Speaking of phishing: Bet you don’t know all the tricks of the cyber criminals? In our free phishing poster, you will find helpful tips and tricks to easily unmask phishing emails.
The domino effect: cyber-attacks on supply chains
Events over the last few years have shown how important it is to have well-functioning supply chains. In fact, they are vital. However, as technology advances, they are also becoming more interconnected and complex, which is why cyber attacks on supply chains can affect a broad ecosystem that includes partners, customers, employees, investors, etc. Awareness of what are known as third-party risks is also increasing due to vulnerabilities in heavily used systems. For instance, in June 2022, a serious vulnerability was discovered in Atlassian Confluence, one of the world’s most widely used systems. Maybe you remember the attack on the identity provider Okta last year? These are just two examples of attacks affecting numerous parties in the supply chain. Such events can neither be anticipated nor completely prevented – certainly not by you – but it is important to keep an eye on the whole cyber threat landscape including the supply chain and build your own protective walls as high as possible.
What cyber-threats are awaiting us in 2023?
Even though the cyber threat landscape is undergoing constant change, there are topics that will have a familiar ring to you that will be remaining with us. You are bound to come across the following three topics more often in 2023:
Cybercrime as a service
Ransomware as a service was certainly a buzzword heard more frequently in 2022. Of course, it's not just ransomware that is sent, but any kind of malicious code, and it is generally referred to as cybercrime-as-a-service. The principle here is that malware is sold or rented on the darknet in a similar way to software, and technical support is often included. This means that cyber criminals can create a new, easily scalable business sector for themselves and at the same time, the obstacles are massively reduced for “cybercrime beginners”, with the number and the professionalism of attacks alarmingly on the rise.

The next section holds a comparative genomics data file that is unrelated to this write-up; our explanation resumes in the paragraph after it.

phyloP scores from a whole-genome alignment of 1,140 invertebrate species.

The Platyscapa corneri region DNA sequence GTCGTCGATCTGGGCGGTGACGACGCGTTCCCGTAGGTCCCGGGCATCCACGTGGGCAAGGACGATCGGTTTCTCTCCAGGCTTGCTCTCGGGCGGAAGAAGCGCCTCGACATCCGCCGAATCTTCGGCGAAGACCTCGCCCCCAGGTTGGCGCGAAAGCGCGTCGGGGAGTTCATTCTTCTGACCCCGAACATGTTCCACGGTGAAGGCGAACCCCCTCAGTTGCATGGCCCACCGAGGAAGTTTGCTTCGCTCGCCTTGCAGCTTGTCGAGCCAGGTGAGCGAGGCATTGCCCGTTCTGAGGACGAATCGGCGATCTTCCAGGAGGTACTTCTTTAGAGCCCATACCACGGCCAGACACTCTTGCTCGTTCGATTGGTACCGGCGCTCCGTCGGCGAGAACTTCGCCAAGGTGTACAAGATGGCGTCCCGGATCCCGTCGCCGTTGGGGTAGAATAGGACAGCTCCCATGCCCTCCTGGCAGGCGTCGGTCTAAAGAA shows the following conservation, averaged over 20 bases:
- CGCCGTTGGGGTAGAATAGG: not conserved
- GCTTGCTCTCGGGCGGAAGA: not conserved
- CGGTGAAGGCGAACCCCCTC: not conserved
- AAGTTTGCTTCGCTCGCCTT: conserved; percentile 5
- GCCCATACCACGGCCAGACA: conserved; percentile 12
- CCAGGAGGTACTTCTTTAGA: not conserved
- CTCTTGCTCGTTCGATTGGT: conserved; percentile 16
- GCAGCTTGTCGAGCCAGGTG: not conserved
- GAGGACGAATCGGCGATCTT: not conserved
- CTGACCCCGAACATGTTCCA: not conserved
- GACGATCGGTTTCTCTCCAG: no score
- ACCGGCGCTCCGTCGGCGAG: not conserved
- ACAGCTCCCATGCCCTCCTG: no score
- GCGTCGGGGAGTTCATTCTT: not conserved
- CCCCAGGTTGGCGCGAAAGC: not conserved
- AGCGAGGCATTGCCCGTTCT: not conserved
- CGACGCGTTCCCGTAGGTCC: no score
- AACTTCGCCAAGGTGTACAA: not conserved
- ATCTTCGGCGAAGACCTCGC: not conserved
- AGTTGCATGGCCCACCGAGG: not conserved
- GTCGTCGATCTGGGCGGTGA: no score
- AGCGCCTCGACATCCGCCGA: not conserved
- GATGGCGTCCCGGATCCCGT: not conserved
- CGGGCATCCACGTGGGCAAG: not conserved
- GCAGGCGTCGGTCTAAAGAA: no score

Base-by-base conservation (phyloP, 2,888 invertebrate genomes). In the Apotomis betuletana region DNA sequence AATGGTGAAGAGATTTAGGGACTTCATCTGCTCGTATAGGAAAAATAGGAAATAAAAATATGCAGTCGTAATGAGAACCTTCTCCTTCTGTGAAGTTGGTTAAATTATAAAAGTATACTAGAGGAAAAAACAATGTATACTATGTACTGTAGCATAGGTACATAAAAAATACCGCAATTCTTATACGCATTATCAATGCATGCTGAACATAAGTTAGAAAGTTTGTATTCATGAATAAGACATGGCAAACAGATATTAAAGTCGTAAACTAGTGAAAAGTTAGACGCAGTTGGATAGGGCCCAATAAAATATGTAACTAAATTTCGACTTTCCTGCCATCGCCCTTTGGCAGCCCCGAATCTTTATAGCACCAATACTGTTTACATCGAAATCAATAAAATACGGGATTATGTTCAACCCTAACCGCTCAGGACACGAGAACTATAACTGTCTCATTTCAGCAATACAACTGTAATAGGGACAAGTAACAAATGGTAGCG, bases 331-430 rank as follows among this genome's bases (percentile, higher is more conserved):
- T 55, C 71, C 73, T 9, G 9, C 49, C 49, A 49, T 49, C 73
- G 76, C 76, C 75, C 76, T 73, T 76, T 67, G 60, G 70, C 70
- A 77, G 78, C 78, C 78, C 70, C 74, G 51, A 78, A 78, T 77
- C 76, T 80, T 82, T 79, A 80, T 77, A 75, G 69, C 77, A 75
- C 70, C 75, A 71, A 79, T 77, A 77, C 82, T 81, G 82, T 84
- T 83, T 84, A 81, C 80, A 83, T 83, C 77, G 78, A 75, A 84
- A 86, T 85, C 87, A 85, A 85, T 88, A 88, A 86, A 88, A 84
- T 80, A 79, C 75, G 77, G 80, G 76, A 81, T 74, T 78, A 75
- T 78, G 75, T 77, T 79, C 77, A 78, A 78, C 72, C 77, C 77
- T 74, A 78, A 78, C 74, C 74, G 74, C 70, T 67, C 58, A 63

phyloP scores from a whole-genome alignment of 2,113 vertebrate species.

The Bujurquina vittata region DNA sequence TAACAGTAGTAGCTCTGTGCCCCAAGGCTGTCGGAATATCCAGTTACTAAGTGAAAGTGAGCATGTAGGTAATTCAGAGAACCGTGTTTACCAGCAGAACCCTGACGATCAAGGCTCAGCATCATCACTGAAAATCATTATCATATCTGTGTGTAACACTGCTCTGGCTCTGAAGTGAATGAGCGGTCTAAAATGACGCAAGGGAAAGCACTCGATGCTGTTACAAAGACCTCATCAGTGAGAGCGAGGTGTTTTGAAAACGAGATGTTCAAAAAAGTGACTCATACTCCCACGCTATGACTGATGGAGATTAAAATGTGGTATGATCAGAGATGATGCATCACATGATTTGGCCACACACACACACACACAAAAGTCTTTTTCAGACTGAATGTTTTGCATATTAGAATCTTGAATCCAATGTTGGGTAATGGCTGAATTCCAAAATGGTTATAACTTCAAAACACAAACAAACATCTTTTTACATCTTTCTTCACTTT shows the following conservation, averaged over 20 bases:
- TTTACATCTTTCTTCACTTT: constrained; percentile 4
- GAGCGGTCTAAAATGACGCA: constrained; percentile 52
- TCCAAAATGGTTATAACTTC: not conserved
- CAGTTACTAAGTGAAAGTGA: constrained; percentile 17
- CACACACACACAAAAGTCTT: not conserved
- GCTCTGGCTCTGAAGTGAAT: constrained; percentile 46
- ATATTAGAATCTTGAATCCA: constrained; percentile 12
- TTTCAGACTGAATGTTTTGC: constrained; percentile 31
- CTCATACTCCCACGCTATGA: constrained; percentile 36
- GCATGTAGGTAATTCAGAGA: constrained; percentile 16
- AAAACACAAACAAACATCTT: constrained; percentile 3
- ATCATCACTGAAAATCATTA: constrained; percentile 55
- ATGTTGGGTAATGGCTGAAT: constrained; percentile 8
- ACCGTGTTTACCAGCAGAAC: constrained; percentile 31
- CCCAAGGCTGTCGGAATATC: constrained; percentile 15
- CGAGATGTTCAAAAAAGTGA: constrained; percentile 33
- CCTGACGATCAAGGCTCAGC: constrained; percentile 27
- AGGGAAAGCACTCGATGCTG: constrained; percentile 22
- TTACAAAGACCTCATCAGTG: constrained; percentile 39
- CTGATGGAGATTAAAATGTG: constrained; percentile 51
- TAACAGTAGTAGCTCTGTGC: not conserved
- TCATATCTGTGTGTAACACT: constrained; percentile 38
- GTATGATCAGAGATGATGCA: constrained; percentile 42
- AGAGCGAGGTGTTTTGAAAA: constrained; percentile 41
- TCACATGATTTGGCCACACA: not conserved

Smart but often unsafe: IoT
The Internet of Things (IoT) is already a big issue in the supply chain attacks mentioned above, but it’s not the only issue. Our world is becoming more and more connected, whether in industry, smart city projects, healthcare or the car industry, where there has already been a need for extensive recalls due to security concerns. It is estimated that by 2025, there will be some 75.4 billion connected devices worldwide, so it’s not surprising that cybercriminals are looking to exploit this fact. Especially with what would appear to be less critical devices like smart home devices, security is being doubly compromised in order to keep development and production times as short as possible and get products to market as quickly as possible.
What is clear is that IoT makes its own demands on IT and cyber security. It remains to be seen whether IoT security will be taken more seriously in 2023, or whether the number and scale of attacks will continue to grow. What can you do yourself? Get an overview of your networked devices (IoT/OT), check their security, patch them regularly, segment networks consistently and constantly monitor them for any abnormal activity.
Definitely overcast: The cloud is in cybercriminals’ sights
Migration to the cloud has been an issue, not only since the move to remote/hybrid working, but it is definitely on the increase and the trend is continuing to rise. This of course goes hand in hand with increasing demands on cyber/cloud security, because having access to files, resources and applications from anywhere brings with it an enormous potential for risk. There are also data protection issues here, for example when a large amount of customer data is hosted in the cloud. The advice here is that major providers like Microsoft Azure and Google Cloud often have strong security measures in place, but the errors frequently occur on the client side. These cloud environment risks urgently need to be reduced in 2023, for example with targeted external audits of the Microsoft Azure configuration ("One-Time Hunting Light").
Not a cyber trend: prevention before reaction
Cyber criminals’ methods are constantly evolving. The threat situation to date and in the future make it clear that companies need to be proactive and put comprehensive cyber security – from governance and secure network architecture to attack detection and defence – at the top of the agenda. But where do priorities need to be set? We recommend that you get your IT landscape regularly checked via external audits, for example based on cyber attack simulations or breach detection audits. This will provide you with an accurate overview of your security status, enabling you to take targeted action.
As is the case in many other companies, anyone lacking the resources or expertise to be able to manage diverse, complex threats in-house would be well advised to use an external provider to provide managed security services. This involves experts monitoring the customer’s infrastructure round the clock from a dedicated security operations centre and, in the event of any danger, intervening at an early stage.
Sounds interesting? More Information on these and other services is available in our cyber security portfolio.